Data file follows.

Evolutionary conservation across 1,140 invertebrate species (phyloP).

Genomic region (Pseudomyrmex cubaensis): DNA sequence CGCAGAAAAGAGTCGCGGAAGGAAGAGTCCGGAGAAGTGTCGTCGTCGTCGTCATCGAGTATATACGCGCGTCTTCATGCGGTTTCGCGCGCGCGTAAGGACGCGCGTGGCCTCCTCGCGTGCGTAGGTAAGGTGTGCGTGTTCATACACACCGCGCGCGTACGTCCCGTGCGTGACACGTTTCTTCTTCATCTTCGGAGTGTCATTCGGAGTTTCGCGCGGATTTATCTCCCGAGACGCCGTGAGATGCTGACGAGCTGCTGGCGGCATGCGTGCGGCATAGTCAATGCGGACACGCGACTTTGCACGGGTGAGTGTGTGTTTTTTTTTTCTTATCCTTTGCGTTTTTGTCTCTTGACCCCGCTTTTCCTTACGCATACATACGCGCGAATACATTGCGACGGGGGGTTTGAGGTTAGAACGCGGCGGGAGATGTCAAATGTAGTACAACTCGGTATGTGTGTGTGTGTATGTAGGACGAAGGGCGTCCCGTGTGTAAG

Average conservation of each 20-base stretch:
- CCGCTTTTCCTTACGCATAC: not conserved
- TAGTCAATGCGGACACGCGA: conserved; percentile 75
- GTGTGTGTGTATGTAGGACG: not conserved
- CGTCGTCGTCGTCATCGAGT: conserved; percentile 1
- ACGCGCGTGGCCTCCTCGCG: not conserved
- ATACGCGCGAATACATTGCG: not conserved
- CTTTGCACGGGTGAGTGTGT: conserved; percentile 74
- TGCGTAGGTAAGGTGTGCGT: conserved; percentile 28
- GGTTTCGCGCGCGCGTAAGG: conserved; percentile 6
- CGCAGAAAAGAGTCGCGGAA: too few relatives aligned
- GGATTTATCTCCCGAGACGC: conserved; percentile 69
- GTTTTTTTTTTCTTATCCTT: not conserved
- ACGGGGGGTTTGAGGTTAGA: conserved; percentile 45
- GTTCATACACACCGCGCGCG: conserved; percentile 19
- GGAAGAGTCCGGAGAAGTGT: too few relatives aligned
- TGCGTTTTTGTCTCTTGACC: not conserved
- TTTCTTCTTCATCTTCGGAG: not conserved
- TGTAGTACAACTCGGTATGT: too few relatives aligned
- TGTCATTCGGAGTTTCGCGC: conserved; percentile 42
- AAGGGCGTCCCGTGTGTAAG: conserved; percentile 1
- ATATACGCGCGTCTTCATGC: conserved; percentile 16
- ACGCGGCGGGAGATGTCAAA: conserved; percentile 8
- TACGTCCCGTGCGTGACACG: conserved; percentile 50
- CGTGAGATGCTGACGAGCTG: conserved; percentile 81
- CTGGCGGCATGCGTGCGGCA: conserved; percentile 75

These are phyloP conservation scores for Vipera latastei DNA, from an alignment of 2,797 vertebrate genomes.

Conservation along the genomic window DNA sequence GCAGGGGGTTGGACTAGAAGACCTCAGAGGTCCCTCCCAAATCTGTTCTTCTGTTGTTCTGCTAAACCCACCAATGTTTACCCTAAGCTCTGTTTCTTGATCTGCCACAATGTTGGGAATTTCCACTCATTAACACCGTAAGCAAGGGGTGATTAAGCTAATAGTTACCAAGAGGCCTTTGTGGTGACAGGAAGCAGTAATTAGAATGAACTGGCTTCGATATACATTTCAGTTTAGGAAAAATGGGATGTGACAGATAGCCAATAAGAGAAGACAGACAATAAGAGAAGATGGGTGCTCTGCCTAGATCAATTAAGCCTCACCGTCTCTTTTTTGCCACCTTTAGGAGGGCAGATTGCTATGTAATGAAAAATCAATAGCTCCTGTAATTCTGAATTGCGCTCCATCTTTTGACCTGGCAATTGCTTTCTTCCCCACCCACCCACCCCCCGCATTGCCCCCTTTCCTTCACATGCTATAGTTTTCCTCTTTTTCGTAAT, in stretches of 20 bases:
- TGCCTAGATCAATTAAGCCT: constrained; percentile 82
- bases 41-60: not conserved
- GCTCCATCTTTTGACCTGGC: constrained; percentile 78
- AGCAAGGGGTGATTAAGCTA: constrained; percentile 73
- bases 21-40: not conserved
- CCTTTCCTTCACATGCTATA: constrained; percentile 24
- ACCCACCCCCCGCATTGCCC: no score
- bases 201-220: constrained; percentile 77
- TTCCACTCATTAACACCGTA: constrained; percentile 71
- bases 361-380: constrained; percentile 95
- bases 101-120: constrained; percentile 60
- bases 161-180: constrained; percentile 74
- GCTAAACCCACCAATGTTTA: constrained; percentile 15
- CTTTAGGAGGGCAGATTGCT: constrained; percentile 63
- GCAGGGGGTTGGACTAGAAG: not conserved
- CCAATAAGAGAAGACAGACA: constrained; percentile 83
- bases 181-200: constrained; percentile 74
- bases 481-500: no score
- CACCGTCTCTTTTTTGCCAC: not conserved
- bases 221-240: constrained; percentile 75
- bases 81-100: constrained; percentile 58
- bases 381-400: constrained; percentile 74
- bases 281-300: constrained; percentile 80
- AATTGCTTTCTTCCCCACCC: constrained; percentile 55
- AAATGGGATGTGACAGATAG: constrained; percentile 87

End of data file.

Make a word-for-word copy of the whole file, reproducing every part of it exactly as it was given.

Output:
Evolutionary conservation across 1,140 invertebrate species (phyloP).

Genomic region (Pseudomyrmex cubaensis): DNA sequence CGCAGAAAAGAGTCGCGGAAGGAAGAGTCCGGAGAAGTGTCGTCGTCGTCGTCATCGAGTATATACGCGCGTCTTCATGCGGTTTCGCGCGCGCGTAAGGACGCGCGTGGCCTCCTCGCGTGCGTAGGTAAGGTGTGCGTGTTCATACACACCGCGCGCGTACGTCCCGTGCGTGACACGTTTCTTCTTCATCTTCGGAGTGTCATTCGGAGTTTCGCGCGGATTTATCTCCCGAGACGCCGTGAGATGCTGACGAGCTGCTGGCGGCATGCGTGCGGCATAGTCAATGCGGACACGCGACTTTGCACGGGTGAGTGTGTGTTTTTTTTTTCTTATCCTTTGCGTTTTTGTCTCTTGACCCCGCTTTTCCTTACGCATACATACGCGCGAATACATTGCGACGGGGGGTTTGAGGTTAGAACGCGGCGGGAGATGTCAAATGTAGTACAACTCGGTATGTGTGTGTGTGTATGTAGGACGAAGGGCGTCCCGTGTGTAAG

Average conservation of each 20-base stretch:
- CCGCTTTTCCTTACGCATAC: not conserved
- TAGTCAATGCGGACACGCGA: conserved; percentile 75
- GTGTGTGTGTATGTAGGACG: not conserved
- CGTCGTCGTCGTCATCGAGT: conserved; percentile 1
- ACGCGCGTGGCCTCCTCGCG: not conserved
- ATACGCGCGAATACATTGCG: not conserved
- CTTTGCACGGGTGAGTGTGT: conserved; percentile 74
- TGCGTAGGTAAGGTGTGCGT: conserved; percentile 28
- GGTTTCGCGCGCGCGTAAGG: conserved; percentile 6
- CGCAGAAAAGAGTCGCGGAA: too few relatives aligned
- GGATTTATCTCCCGAGACGC: conserved; percentile 69
- GTTTTTTTTTTCTTATCCTT: not conserved
- ACGGGGGGTTTGAGGTTAGA: conserved; percentile 45
- GTTCATACACACCGCGCGCG: conserved; percentile 19
- GGAAGAGTCCGGAGAAGTGT: too few relatives aligned
- TGCGTTTTTGTCTCTTGACC: not conserved
- TTTCTTCTTCATCTTCGGAG: not conserved
- TGTAGTACAACTCGGTATGT: too few relatives aligned
- TGTCATTCGGAGTTTCGCGC: conserved; percentile 42
- AAGGGCGTCCCGTGTGTAAG: conserved; percentile 1
- ATATACGCGCGTCTTCATGC: conserved; percentile 16
- ACGCGGCGGGAGATGTCAAA: conserved; percentile 8
- TACGTCCCGTGCGTGACACG: conserved; percentile 50
- CGTGAGATGCTGACGAGCTG: conserved; percentile 81
- CTGGCGGCATGCGTGCGGCA: conserved; percentile 75

These are phyloP conservation scores for Vipera latastei DNA, from an alignment of 2,797 vertebrate genomes.

Conservation along the genomic window DNA sequence GCAGGGGGTTGGACTAGAAGACCTCAGAGGTCCCTCCCAAATCTGTTCTTCTGTTGTTCTGCTAAACCCACCAATGTTTACCCTAAGCTCTGTTTCTTGATCTGCCACAATGTTGGGAATTTCCACTCATTAACACCGTAAGCAAGGGGTGATTAAGCTAATAGTTACCAAGAGGCCTTTGTGGTGACAGGAAGCAGTAATTAGAATGAACTGGCTTCGATATACATTTCAGTTTAGGAAAAATGGGATGTGACAGATAGCCAATAAGAGAAGACAGACAATAAGAGAAGATGGGTGCTCTGCCTAGATCAATTAAGCCTCACCGTCTCTTTTTTGCCACCTTTAGGAGGGCAGATTGCTATGTAATGAAAAATCAATAGCTCCTGTAATTCTGAATTGCGCTCCATCTTTTGACCTGGCAATTGCTTTCTTCCCCACCCACCCACCCCCCGCATTGCCCCCTTTCCTTCACATGCTATAGTTTTCCTCTTTTTCGTAAT, in stretches of 20 bases:
- TGCCTAGATCAATTAAGCCT: constrained; percentile 82
- bases 41-60: not conserved
- GCTCCATCTTTTGACCTGGC: constrained; percentile 78
- AGCAAGGGGTGATTAAGCTA: constrained; percentile 73
- bases 21-40: not conserved
- CCTTTCCTTCACATGCTATA: constrained; percentile 24
- ACCCACCCCCCGCATTGCCC: no score
- bases 201-220: constrained; percentile 77
- TTCCACTCATTAACACCGTA: constrained; percentile 71
- bases 361-380: constrained; percentile 95
- bases 101-120: constrained; percentile 60
- bases 161-180: constrained; percentile 74
- GCTAAACCCACCAATGTTTA: constrained; percentile 15
- CTTTAGGAGGGCAGATTGCT: constrained; percentile 63
- GCAGGGGGTTGGACTAGAAG: not conserved
- CCAATAAGAGAAGACAGACA: constrained; percentile 83
- bases 181-200: constrained; percentile 74
- bases 481-500: no score
- CACCGTCTCTTTTTTGCCAC: not conserved
- bases 221-240: constrained; percentile 75
- bases 81-100: constrained; percentile 58
- bases 381-400: constrained; percentile 74
- bases 281-300: constrained; percentile 80
- AATTGCTTTCTTCCCCACCC: constrained; percentile 55
- AAATGGGATGTGACAGATAG: constrained; percentile 87